Lynda Barry’s The Good Times Are Killing Me is the story of two young people—Edna (white) and Bonna (African-American)—coming to terms with the inequalities of race and class. The book follows Edna and Bonna as they become friends in a neighborhood changed by white flight. Throughout their friendship, the two girls are confronted with the realities of discrimination wherever they go. Written in the 1980s and set in the 1970s, the book remains as relevant as ever in the present. We’re excited to share an excerpt from the book’s 2017 reissued release.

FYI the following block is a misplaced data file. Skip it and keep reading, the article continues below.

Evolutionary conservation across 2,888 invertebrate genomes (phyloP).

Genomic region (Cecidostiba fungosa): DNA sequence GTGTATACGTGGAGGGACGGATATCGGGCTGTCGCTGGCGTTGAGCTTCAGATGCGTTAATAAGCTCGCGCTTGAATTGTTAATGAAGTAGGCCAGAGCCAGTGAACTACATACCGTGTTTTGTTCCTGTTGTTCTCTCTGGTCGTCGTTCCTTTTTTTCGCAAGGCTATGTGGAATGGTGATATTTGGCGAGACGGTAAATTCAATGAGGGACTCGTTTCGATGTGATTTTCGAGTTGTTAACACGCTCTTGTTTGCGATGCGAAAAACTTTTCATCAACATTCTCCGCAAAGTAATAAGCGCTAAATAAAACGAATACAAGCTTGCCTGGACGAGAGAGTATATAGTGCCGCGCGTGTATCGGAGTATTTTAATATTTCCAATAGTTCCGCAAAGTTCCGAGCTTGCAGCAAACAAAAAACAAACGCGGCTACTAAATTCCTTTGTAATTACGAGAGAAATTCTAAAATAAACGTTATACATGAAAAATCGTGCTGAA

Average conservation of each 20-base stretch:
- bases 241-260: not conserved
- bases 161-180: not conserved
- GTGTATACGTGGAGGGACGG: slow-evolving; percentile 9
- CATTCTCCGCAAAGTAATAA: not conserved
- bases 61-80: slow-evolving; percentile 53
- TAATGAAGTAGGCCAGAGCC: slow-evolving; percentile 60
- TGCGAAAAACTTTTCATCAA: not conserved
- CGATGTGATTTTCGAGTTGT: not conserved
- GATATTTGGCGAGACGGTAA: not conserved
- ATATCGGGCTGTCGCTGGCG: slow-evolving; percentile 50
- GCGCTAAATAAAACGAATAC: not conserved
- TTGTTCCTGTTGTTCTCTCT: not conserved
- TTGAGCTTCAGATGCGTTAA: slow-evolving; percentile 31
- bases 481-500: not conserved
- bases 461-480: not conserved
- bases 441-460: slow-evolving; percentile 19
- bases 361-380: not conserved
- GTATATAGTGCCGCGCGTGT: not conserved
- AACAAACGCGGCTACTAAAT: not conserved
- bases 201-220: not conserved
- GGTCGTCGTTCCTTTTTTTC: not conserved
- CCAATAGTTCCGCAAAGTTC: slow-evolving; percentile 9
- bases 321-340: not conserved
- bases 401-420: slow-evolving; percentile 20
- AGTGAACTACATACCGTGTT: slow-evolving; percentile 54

The night we made the Record Player Night Club I couldn’t sleep from thinking about more and more ideas for it. We could have parties. We could open up the door to the garage and have American Bandstand. We could set up charts for rating the records. “Is this record a Dream? Or a Dud?” We could spray-paint every part of the whole room pure gold and people would come in and faint from the amazement of it. And finally I couldn’t help it, I got out of bed and walked on my toes down the hall and opened the basement door.
The concrete was freezing cold on my feet and I stood in the dark a long time waving my hand around before I found the string to pull on the light. The room was still exactly perfect. I started picking up records and pretending I was being interviewed on television about the room; how did I think up the idea for it, was I in fact a genius, was it hard to drag the table over, how many records did I have, all that.